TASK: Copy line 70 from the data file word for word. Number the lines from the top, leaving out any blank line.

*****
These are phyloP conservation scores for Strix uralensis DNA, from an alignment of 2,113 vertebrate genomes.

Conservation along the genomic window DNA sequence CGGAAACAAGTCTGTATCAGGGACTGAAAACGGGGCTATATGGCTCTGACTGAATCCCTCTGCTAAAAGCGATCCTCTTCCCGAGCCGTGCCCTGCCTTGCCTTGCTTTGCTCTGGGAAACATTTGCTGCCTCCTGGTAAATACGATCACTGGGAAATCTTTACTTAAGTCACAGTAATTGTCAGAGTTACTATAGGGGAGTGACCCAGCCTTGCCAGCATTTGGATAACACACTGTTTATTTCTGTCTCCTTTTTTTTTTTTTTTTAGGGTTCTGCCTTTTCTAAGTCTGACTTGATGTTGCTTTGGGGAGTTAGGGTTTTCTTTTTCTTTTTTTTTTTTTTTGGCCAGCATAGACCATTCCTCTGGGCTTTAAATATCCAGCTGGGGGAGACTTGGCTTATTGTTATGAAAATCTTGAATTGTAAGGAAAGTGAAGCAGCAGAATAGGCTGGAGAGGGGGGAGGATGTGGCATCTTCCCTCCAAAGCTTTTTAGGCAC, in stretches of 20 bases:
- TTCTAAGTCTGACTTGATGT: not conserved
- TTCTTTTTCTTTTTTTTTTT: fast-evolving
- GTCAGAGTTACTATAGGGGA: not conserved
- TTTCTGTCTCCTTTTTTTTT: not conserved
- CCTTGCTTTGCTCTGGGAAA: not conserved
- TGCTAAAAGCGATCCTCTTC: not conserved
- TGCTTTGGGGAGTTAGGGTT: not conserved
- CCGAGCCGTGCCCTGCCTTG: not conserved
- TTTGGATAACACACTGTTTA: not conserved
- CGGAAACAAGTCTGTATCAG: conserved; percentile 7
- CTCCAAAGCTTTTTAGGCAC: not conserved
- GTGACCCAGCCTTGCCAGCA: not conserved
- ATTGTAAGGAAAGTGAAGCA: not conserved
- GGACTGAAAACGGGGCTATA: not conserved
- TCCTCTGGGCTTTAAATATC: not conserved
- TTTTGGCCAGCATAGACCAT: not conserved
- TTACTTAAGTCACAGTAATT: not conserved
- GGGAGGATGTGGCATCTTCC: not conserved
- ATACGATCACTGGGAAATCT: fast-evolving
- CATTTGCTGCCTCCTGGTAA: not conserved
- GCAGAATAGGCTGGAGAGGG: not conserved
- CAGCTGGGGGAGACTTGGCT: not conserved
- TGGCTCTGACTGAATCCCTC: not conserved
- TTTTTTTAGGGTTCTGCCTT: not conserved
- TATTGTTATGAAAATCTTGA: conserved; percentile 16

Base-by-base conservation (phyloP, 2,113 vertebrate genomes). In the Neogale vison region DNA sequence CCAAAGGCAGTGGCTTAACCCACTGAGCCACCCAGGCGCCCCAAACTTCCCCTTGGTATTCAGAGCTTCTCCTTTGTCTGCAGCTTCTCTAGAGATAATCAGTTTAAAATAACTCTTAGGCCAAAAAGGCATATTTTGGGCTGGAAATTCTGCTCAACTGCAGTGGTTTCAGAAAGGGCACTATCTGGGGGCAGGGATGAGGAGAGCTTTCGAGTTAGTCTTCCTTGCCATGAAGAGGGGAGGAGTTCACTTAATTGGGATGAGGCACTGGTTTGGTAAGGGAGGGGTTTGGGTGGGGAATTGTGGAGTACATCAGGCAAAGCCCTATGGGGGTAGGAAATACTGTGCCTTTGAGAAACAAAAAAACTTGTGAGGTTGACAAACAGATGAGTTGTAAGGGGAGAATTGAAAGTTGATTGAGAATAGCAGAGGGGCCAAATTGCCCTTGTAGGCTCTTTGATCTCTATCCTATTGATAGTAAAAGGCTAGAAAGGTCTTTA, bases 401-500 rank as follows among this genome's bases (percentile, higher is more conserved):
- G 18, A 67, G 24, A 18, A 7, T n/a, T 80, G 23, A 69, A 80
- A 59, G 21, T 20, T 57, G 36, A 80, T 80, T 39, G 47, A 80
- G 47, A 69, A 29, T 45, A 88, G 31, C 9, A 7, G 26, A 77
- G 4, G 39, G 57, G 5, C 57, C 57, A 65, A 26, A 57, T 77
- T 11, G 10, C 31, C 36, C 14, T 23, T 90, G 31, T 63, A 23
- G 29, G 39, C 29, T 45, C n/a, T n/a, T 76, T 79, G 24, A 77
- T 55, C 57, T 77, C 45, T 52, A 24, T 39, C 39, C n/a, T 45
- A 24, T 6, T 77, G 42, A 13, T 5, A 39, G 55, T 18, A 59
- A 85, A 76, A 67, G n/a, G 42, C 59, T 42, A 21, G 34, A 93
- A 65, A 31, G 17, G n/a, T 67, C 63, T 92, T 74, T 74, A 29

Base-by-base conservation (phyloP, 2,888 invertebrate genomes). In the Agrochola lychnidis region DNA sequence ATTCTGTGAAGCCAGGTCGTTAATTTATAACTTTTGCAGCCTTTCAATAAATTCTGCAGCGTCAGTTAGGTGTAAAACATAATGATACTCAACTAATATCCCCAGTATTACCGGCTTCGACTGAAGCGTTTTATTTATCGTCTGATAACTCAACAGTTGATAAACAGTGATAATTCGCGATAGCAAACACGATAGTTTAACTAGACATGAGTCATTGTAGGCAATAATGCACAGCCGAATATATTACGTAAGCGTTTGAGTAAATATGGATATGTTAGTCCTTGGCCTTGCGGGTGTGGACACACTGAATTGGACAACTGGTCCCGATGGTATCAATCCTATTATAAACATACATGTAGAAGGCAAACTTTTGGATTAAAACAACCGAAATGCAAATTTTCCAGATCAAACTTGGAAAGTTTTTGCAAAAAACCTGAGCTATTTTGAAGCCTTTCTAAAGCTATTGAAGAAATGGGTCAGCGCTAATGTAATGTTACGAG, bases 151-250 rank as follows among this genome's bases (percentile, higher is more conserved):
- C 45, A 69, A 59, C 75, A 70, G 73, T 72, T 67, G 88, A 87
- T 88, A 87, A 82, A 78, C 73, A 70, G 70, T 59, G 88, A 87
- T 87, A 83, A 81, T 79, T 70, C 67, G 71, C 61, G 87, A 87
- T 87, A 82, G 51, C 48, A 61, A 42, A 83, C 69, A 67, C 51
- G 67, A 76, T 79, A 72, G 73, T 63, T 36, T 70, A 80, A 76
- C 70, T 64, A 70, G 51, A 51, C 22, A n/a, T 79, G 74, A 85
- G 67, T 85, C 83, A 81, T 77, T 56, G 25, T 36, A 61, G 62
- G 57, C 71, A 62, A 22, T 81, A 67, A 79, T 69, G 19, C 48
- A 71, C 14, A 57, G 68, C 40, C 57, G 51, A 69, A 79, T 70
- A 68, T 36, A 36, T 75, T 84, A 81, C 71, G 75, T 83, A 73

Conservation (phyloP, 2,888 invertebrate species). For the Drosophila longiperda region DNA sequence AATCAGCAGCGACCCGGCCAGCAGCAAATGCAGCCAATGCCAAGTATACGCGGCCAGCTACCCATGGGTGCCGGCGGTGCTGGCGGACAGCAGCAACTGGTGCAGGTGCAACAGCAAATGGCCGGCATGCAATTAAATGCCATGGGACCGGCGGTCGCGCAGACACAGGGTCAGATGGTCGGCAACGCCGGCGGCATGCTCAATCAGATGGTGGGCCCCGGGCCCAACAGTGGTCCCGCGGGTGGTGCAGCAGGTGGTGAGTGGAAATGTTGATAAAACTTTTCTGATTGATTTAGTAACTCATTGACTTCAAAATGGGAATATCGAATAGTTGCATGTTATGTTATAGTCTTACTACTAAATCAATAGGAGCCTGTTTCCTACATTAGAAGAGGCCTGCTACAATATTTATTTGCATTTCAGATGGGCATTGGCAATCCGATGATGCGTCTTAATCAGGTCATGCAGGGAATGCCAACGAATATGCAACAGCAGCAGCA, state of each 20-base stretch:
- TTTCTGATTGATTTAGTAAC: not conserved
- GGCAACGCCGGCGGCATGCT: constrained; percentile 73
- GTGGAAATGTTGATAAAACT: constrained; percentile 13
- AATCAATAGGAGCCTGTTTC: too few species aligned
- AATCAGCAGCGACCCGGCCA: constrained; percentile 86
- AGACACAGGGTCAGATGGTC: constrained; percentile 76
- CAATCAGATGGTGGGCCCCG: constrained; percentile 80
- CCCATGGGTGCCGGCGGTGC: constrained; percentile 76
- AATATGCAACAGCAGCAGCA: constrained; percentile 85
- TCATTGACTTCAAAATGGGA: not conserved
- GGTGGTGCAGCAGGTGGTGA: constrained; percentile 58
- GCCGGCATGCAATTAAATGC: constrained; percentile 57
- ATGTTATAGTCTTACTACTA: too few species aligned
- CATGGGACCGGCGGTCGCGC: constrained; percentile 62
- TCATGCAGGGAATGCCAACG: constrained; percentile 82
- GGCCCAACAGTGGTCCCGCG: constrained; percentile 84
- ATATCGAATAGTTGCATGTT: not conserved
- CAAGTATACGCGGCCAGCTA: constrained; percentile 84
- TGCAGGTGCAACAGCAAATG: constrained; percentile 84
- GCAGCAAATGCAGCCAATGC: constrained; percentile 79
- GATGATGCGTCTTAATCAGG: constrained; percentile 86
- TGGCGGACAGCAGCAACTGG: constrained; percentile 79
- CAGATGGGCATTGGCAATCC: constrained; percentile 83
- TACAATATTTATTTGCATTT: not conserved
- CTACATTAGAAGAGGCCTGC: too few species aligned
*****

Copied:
- GCAGCAAATGCAGCCAATGC: constrained; percentile 79